Sure Rather is a liberal. So were Walter Cronkite and Edward R. Murrow, Jacob Riis and Walter Winchell, Margaret Fuller and Ernie Pile. Most reporters, journalists, newspersons are liberal. Unless you’ve studied or practiced this craft, it is apparently hard to grasp. This is true of yammering asses like William McGowan or Bernard Goldberg, neither of whom know the first thing about reporting the news, but answered a curious calling to write books featuring “in-depth analysis” of American journalism. Some might call this stupid. I concur. These poor saps are busy discussing party politics in the cauldron of human nature, a folly if there ever was one.

In order to get up for a life of reporting, one must believe one can/will change the world, make government work diligently for the people, expose the bad guys, celebrate the common man, while repeatedly taking shots at the rich and powerful for the general good. It is a tough calling in a country where the rich and powerful run things, make laws and do whatever the fuck rich and powerful wants. This is an acceptable reason for the remainder of journalists not already raging alcoholics or recovering from some kind of addiction to barely cling to a last remaining shred of sanity.

Shitty hours, crappy pay, lunatic editors and horrific travel routes will leave even the most centered among us with a flimsy excuse for optimism. Believe me, when you’re dealing with the sickness of the human psyche on meager wages and no sleep, you are bound to steer your allegiance to things like civil rights, government programs, underdog causes, conspiracy theories, counterculture pursuits, etc. Big Business, Real Estate Moguls, Religious Fervor, Military Industrial Complexes, Imperial Foreign Policies, and the odd nasty political malfeasance tend to rile these creatures up.

Shitty hours, crappy pay, lunatic editors and horrific travel routes will leave even the most centered among us with a flimsy excuse for optimism.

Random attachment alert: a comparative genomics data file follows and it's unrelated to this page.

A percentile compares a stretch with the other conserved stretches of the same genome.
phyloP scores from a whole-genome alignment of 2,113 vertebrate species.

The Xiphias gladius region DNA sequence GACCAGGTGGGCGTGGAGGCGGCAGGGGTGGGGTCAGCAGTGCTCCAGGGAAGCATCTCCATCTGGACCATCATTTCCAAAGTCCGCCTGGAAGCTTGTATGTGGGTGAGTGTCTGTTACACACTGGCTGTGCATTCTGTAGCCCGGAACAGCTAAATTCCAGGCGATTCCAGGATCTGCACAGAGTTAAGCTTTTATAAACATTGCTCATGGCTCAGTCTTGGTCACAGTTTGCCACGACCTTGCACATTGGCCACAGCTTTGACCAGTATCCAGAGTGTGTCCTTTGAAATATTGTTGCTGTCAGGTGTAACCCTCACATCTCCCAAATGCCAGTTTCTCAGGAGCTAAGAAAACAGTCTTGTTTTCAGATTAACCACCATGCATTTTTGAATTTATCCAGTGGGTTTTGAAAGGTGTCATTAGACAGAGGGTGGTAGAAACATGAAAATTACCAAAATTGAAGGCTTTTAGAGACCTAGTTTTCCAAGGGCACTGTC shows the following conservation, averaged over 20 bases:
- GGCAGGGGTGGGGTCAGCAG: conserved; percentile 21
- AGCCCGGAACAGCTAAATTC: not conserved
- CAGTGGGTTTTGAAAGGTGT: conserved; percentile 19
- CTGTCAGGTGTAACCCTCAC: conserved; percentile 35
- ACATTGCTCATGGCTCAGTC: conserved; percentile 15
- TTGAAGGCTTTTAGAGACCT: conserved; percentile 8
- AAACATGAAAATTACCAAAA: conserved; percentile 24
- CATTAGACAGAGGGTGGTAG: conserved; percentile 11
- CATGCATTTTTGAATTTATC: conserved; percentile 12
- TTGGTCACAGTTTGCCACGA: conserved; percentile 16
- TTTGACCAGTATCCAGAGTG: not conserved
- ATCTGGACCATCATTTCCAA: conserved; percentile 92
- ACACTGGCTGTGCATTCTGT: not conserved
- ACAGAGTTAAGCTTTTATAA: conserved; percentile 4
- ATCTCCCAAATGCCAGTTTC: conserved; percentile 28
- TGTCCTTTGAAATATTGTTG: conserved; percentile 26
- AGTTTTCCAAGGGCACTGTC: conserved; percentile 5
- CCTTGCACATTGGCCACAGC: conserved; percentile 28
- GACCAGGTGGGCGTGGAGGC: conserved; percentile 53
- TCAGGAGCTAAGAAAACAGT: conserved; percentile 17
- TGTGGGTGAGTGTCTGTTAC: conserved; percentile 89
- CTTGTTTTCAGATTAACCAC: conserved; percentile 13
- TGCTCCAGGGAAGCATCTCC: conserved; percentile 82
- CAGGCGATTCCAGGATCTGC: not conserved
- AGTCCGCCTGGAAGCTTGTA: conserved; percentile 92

This is why most of the modern American newspaper chains were launched by Socialists back when Socialism meant power to the people and the rejection of money and progress running roughshod over natural resources, human dignity, and the truth. There was always a sense among the originals that the press would not only keep the tyranny suffered under King George at bay, ala the searing pamphlet by the first subversive patriot Thomas Paine, but it must also force the issue of change and progress like the printed abolitionist movement from brave souls like Horace Greeley, who started the Herald Tribune as a daily anti-slavery rant or Mary Livermore who published the Woman’s Journal as the genesis of suffrage.

Journalists are also skeptics. They need proof for stuff. Lovely and warming concepts like God, country, and apple pie don’t swing a good reporter. It’s the facts, ma’m. The beauty of skepticism leads to edification through research and training in diverse thought (another key reason people keep missing for why most American universities or higher learning institutes breed liberal idealism). Not accepting tenets on face value, to question everything from traditions to subtle to overt forms of bigotry is the foundation of journalism and, for that matter, a free society for which journalism is supposed to serve.

It always struck me as odd that people do not bat an eye when conservative thought enters free enterprise or fiscal responsibility (sans military build-up and corporate stock and tax fraud) but yet find it necessary to debate the leanings of journalists.